What fears do you share with the characters in your novel? What fears or phobias do you give her that are not part of your life but that you want to explore? Today, debut novelist, Julie Christine Johnson shares with us a real life fear that worked its way into her novel, and how she — and her main character — have triumphed.
Share your story in the comments and please welcome Julie to WFW!
Facing Fears In Writing And In Life
by Julie Christine Johnson
Late May 1999. Inside a prop plane on the tarmac of a Midwest regional airport. We’re not moving. The roaring engines prevent conversation, but fifteen other passengers and I shift in our seats, glance at our watches. The door is sealed tight and the air in the steel tube is thick and hot.
Skin flushes fingers go numb chest constricts stomach collapses. A battery acid wave of panic cascades through me. My every thought is a scream: Get me off this plane. Open the doors. I have to get out. But I remain silent, biting the inside of my lip until I taste blood. Seconds before I race for the exit to keep my head from spinning off my neck, the plane moves forward.
Somehow I get home, and when I do, I cancel a trip to Europe. Problem is, traveling is my job. I’m Associate Director of Study Abroad Programs at a Big Ten University. And I’m not sure I can ever get on an airplane again.
I’ve been claustrophobic as far back as I can recall, which would be to the early 70s and a straw bale maze I clawed my way through, screaming, until I found an exit. I’ve walked up twenty flights of stairs to avoid an elevator. But until May 1999, I’d never had trouble flying. I’d been around the world, studying, teaching, working.
I didn’t set out to saddle Lia, the protagonist in my debut novel In Another Life, with my phobia, but when I trapped her in a corridor of an ancient cathedral, I felt panic rising within me and I poured it into her. Finding a sister claustrophobic in my character became a way to stand outside my own anxiety and watch someone else survive, and even find redemption through, my greatest nightmare.
As readers, fiction often allows us to explore the most unimaginable of our fears and feel relief that someone is able to articulate what we cannot, what we dare not. As writers, we are challenged to offer readers a sense of empathy for our characters, even if they don’t always agree with the choices those characters make along the way. Creating believable vulnerabilities that aren’t dependent upon plot, but which are the very essence of a character herself, invites readers beneath her skin, into her very soul.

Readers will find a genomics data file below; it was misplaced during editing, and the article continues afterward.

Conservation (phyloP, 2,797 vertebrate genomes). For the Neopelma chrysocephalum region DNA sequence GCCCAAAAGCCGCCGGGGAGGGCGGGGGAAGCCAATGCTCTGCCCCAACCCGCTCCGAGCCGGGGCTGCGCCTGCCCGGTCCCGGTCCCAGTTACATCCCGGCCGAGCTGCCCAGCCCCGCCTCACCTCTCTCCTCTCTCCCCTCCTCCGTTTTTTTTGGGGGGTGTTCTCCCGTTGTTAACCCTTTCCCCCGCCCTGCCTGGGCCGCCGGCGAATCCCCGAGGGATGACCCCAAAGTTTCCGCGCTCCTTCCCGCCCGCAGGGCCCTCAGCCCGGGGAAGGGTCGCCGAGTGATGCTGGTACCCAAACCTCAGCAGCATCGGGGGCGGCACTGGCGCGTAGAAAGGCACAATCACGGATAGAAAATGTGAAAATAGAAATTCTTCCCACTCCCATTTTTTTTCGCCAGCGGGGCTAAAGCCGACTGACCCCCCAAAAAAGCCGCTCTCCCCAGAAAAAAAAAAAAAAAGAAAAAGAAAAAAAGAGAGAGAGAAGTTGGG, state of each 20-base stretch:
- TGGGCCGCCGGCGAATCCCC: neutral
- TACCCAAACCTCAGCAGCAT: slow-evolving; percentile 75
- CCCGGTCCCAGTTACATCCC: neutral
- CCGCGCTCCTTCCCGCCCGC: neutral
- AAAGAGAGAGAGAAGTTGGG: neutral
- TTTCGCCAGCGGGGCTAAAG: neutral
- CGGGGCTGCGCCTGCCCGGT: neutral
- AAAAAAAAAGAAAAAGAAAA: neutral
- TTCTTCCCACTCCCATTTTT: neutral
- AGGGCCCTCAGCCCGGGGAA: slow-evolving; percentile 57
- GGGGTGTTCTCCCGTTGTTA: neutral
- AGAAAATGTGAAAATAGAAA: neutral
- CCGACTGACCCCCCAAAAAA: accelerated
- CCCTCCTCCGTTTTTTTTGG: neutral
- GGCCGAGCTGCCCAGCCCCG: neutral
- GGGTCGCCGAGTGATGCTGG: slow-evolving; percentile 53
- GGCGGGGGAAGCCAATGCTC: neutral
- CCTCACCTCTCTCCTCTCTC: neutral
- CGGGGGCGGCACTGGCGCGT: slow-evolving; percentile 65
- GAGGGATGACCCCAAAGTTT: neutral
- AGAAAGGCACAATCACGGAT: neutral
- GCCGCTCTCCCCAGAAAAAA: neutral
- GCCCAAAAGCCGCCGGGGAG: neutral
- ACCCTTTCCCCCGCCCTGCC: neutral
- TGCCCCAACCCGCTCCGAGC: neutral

My stories often take me into emotional spaces I never intended to go. As I write my way through, I’m able to imbue my characters with strengths I don’t possess or burden them with faults I’m glad I don’t have to claim. I am not my characters, but each possesses a thread of my spirit.
In the months that followed the panic on the tarmac, I got my wings back. I was given a prescription for Ativan to take before boarding a plane. I found behavioral coping mechanisms: meditation, crossword puzzles, coloring books. But never was there a flight without some episode of claustrophobic panic that made me wonder if this was it, this was when I’d finally lose my mind.
Last summer, I spent a blissful three weeks in the southwest of Ireland, attending a poetry workshop and doing some follow-up research and writing on my second novel (The Crows of Beara: Ashland Creek Press, September 2017). The trip home was the first in sixteen years that I felt not the slightest twinge of claustrophobia. I don’t know what changed, what made this trip different; I was just happy that for once, my demons remained silent. My Ativan remained unopened in my carry on. I worked on a crossword puzzle and then, somewhere over the North Atlantic, I fell asleep.
“Every secret of a writer’s soul, every experience of his life, every quality of his mind, is written large in his works.” —Virginia Woolf
Julie Christine Johnson is the author of the novels In Another Life (February 2016, Sourcebooks Landmark) and The Crows of Beara (September 2017, Ashland Creek Press). Her short stories and essays have appeared in several journals, includingEmerge Literary Journal, Mud Season Review; Cirque: A Literary Journal of the North Pacific Rim; Cobalt, the anthologiesStories for Sendai; Up, Do: Flash Fiction by Women Writers; Three Minus One: Stories of Love and Loss and featured on the flash fiction podcast, No Extra Words. She holds undergraduate degrees in French and Psychology and a Master’s in International Affairs.
A runner, hiker, and wine geek, Julie makes her home on the Olympic Peninsula of northwest Washington state with her husband. In Another Life is her first novel.